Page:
IT Brief NZ - 10 key facts from Gartner on women in technology

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10 key facts from Gartner on women in technology

Individuals, businesses, press, government organisations and associations, among others, used last week to highlight how the global business environment is riddled with issues regarding gender diversity.

Following International Women’s Day last week, Gartner published ten key facts that paint a bleak picture of how imbalanced board rooms are around the world, and how the IT sector lacks gender diversity.

Technology:

1. While women make up nearly half of the global workforce, they represent only 31% of IT employees. That number drops to 22% at the leadership level (from CEB part of Gartner)

2. Research has found that while men are comfortable pursuing opportunities for which they met only 60% of the stated criteria, women typically apply only when they meet all required qualifications (from CEB part of Gartner).

3. The lack of diversity in technology is glaring: according to the 2018 Gartner CIO Survey, 13% of CIOs are female. The proportion has remained much the same for years.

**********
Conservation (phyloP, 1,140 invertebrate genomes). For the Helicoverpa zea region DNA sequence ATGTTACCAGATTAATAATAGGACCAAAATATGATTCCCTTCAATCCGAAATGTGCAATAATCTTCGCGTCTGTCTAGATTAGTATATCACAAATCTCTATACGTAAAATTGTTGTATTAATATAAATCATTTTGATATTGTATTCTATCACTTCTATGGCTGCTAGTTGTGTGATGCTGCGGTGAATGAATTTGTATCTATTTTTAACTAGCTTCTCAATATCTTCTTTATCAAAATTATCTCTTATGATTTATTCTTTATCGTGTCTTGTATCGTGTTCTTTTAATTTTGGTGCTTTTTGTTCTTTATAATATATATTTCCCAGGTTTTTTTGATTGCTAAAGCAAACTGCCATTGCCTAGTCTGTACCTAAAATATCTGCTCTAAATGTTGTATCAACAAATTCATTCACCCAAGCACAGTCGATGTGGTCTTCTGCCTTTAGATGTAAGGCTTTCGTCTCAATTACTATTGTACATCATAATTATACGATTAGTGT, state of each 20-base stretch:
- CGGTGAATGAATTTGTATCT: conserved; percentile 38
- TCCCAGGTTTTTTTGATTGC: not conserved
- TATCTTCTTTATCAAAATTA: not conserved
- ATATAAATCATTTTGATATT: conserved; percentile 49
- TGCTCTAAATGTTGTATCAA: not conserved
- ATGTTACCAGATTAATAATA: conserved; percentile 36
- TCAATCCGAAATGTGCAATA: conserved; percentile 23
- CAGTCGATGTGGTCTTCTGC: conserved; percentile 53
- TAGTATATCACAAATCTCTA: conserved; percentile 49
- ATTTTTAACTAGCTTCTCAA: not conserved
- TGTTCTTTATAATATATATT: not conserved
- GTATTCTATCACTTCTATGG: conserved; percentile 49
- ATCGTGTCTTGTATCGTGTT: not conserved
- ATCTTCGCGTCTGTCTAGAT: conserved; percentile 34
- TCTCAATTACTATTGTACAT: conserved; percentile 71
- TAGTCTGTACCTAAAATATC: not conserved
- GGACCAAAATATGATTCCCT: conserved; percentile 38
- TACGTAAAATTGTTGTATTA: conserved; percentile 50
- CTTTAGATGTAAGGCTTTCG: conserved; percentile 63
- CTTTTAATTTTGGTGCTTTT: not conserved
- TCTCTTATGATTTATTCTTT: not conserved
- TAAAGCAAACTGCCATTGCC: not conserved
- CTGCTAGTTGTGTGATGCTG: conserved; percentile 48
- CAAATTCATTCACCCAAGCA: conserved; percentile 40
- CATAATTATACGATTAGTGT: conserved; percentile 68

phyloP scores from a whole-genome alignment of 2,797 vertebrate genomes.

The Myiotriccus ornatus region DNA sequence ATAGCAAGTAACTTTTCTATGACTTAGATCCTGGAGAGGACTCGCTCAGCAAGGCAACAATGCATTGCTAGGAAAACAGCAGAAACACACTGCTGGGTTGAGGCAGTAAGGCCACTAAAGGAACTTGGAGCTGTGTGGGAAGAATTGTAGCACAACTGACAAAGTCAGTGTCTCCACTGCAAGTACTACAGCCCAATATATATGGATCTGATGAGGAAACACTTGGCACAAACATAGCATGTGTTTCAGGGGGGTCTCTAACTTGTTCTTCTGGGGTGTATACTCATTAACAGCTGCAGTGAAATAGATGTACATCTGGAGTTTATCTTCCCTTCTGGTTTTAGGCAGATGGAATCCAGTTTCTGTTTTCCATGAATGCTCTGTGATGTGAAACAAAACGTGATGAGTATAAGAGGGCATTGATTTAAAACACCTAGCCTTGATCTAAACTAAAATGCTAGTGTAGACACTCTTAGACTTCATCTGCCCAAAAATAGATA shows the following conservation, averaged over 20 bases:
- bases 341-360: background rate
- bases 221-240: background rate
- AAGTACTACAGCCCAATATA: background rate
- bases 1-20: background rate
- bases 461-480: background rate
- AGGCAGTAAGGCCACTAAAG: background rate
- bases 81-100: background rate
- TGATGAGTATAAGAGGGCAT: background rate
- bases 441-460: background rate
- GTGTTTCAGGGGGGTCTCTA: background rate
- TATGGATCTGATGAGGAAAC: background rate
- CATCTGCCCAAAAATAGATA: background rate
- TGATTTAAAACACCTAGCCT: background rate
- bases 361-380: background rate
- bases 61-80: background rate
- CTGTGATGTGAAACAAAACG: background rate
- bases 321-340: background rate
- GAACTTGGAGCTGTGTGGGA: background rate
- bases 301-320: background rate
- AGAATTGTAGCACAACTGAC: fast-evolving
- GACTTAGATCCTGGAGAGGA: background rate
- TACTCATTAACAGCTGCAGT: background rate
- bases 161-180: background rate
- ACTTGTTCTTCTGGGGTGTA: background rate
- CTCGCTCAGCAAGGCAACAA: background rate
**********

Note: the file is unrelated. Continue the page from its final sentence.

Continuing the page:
4. Gartner expects the proportion of female chief data officers (CDOs) to increase to 33% by 2021 — up from 18% today. This makes the CDO role more diverse than the CIO role.

5. A Gartner survey found that there are fewer female security and risk management executives: 2.8 men to every woman. However, the general workforce pipeline has a more balanced male-to-female ratio (2.2-to-1). Over time, there will be more female leaders throughout the various disciplines.

6. In business continuity management (BCM), 89% of executives in IT disaster recovery (DR) and 80% of executives in BCM program-related roles are male. 30% of executives in crisis management are female, according to a Gartner survey.

7. 50% of female respondents agree that women have experienced gender discrimination in BCM, whereas only 18% of men agree.

Boards of Directors:

8. Public companies exhibiting diverse Boards of Directors (BOD) produce better returns on equity, net profit margins and earnings per share. These companies also are less volatile. Despite the upsides, today women hold only 21% of BOD seats worldwide.

9. In 2015, 20% of boards had at least three women and the average number of board members was 9.2. This means that 80% of boards lacked gender diversity.

10. By 2021, institutional investor voting preferences will require 20% of boards of directors to recruit more women candidates.

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